Emergency Management Programs
Mitigation, Preparedness, Response, and Recovery are the four interrelated concepts necessary to an effective emergency management program.
Mitigation involves the reduction of potential exposure from a hazard or event. Just like fire prevention, mitigation programs can stop the spread of the disaster. For example, in a flood prone area, a mitigation plan needs to examine the local zoning and building codes, and flood plan surveys. Having a good mitigation strategy will assist in the reduction of a tremendous loss.
The second factor is Preparedness. The unfortunate truth is that no matter how good a mitigation plan is, not all risks can be eliminated. Mother Nature does not take a vacation. Storms, rain, snow, tornadoes and the like will cause damage in a community in spite of excellent preparation. However, just as mitigation can contain the damage, preparedness can assist in limiting the extent of the damages. This phase of the four necessitates a great deal of deliberation in order to realize all the different steps needed to maintain order. Additionally, a crucial element of the plan is the section on establishing authority and responsibility. While the fire service uses the Incident Command System, in emergency management, preparedness is our ICS. It establishes the laws that govern the authority of the elected officials and our responsibilities in the public safety sector.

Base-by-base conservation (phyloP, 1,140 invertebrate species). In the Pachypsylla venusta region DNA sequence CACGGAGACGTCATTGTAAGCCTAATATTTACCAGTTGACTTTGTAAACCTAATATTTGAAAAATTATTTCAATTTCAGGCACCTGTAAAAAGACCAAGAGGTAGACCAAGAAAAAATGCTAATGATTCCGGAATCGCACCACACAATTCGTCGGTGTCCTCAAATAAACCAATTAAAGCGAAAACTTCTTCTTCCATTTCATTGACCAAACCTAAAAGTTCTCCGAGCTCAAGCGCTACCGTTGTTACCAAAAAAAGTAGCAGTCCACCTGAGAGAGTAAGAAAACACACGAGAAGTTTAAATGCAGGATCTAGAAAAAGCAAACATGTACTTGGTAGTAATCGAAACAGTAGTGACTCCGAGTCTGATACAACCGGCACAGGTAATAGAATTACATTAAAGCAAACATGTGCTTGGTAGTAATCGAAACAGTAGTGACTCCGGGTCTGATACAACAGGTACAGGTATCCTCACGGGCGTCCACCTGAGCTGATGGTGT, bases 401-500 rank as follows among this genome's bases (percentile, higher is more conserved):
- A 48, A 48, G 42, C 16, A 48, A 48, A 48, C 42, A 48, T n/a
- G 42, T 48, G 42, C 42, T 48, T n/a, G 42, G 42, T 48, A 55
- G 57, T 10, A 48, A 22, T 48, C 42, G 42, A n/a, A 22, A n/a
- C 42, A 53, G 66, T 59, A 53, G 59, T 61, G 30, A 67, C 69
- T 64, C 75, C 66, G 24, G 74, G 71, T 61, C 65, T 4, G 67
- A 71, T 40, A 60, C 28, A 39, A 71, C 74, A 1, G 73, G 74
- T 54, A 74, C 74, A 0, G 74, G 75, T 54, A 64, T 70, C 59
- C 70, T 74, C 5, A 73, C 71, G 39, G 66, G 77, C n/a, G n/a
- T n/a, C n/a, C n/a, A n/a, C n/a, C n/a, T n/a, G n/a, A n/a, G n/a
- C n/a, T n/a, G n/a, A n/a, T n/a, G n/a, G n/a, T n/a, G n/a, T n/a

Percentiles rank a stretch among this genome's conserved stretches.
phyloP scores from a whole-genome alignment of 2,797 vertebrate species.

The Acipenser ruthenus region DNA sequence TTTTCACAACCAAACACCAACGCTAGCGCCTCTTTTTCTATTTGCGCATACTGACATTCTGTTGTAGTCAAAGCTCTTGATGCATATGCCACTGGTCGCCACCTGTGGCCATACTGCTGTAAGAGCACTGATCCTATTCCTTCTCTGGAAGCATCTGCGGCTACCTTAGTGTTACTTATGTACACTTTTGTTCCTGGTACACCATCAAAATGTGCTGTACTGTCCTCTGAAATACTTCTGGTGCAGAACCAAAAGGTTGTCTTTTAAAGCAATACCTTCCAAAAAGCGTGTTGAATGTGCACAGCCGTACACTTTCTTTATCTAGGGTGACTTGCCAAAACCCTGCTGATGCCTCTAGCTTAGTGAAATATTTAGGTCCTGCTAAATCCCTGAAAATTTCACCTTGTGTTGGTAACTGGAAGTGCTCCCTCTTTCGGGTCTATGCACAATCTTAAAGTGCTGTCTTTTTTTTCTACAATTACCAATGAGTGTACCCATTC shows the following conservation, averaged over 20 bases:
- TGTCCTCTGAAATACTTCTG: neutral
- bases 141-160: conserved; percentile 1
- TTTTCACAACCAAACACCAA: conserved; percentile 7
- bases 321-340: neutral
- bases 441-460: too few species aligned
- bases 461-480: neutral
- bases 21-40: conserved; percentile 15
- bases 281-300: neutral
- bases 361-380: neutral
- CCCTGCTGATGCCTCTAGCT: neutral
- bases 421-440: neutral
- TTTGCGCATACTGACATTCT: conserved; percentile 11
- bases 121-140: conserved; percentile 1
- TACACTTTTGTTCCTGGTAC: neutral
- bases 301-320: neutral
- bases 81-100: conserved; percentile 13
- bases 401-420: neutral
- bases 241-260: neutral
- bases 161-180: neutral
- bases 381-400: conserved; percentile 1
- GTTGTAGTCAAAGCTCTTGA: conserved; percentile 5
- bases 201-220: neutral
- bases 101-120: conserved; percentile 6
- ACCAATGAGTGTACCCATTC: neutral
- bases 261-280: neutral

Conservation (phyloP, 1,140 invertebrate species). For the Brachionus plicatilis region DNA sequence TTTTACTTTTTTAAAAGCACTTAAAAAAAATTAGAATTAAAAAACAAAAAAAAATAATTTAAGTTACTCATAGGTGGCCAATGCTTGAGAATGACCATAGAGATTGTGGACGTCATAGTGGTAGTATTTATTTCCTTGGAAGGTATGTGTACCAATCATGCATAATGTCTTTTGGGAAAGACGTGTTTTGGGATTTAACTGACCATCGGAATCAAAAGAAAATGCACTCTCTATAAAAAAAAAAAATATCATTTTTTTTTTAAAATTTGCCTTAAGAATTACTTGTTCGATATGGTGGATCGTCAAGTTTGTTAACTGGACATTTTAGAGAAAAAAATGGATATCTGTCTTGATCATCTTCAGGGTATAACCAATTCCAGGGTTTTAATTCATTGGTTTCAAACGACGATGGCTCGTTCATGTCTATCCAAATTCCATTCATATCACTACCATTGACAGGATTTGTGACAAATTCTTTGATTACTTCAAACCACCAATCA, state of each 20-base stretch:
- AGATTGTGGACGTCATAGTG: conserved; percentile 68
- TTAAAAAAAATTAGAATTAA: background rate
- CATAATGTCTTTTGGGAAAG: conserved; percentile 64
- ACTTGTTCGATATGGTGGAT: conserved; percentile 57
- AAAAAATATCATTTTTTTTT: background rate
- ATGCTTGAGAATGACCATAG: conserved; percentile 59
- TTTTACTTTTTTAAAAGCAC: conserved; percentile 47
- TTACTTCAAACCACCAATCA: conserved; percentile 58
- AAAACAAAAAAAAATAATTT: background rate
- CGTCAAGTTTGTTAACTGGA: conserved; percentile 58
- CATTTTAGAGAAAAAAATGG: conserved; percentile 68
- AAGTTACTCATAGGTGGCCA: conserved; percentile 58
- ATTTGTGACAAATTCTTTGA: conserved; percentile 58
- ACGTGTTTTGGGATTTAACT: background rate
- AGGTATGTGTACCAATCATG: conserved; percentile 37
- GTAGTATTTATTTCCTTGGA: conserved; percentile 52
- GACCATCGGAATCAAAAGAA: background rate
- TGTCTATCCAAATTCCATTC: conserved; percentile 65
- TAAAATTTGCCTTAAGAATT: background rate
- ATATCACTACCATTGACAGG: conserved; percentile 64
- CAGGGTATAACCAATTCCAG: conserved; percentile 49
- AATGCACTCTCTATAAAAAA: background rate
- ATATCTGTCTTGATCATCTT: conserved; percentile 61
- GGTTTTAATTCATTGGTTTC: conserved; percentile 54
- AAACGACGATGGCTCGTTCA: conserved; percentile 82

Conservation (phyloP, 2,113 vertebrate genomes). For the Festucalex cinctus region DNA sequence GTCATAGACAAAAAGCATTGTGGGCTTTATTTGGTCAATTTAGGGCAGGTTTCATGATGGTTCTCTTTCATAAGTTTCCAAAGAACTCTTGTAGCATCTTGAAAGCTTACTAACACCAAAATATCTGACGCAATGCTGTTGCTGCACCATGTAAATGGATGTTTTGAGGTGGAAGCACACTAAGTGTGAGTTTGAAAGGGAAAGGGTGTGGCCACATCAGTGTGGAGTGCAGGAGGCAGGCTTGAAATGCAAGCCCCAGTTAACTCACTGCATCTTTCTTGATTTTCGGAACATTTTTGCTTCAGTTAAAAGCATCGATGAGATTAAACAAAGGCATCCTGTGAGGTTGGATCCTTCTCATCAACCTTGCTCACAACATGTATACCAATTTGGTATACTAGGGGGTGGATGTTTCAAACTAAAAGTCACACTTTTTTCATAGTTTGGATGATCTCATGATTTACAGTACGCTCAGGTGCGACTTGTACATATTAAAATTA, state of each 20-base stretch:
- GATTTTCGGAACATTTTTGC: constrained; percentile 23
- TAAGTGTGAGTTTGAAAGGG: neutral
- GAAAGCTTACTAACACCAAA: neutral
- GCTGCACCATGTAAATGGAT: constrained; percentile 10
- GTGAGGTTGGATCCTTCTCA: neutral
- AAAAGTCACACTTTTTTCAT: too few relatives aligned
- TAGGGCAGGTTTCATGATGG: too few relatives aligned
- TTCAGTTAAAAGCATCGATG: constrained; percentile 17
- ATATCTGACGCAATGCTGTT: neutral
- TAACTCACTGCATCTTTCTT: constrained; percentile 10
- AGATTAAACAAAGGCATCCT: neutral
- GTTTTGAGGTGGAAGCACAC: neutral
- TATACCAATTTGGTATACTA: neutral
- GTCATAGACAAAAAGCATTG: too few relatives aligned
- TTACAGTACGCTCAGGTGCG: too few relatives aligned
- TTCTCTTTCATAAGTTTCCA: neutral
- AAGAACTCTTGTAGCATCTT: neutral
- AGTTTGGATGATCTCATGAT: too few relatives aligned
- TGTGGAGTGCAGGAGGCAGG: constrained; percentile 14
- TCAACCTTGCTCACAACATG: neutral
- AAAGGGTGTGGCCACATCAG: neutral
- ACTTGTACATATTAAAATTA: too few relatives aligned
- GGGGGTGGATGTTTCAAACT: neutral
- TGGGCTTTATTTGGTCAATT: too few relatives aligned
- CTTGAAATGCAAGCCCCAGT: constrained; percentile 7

The third element is Response. In Emergency Management, the response phase is where the Emergency Operation Center (EOC) is put to use. When the EOC is activated, Emergency Management assists the fire, police, and EMS with resources. For example, at a multiple alarm at a nursing home, emergency management can assist with the sheltering of the victims of the facility or notify additional resources that are needed. For example, if Urban Search and Rescue teams and equipment are needed to assist at an incident, these notifications can be made from the EOC.
And finally the fourth phase is Recovery. This function could take the longest to perform. This is where Emergency Management helps to put the community, city or state back to the level, or as near as possible, to its condition before the incident or disaster. Emergency Management conducts the damage assessments to begin the paper work necessary for financial assistance. Even if a community has had a 'minor' disaster, such as a haz-mat incident, Emergency Management can assist in the recovery of materials.
You have taken Emergency Management 101. Being involved in fire service and emergency management, I have become acutely aware of the importance of having plans that detail these four phases and the significance of interacting with all offices of the public safety sector. Local municipalities and cities have Local Emergency Planning Committees, (LEPCs) - ask the Chief who represents the Fire Department on this committee and offer to serve on it. Input from the fire service in these meetings is essential, yet all too often we don't think it is important to attend.
The next few articles will concern the topics of the Emergency Operation Centers (EOCs), the Fire Department's role in the EOC, Emergency Management and the Incident Command System, and Emergency Management with Special Events. If you need any additional information, I can be reached at firstname.lastname@example.org.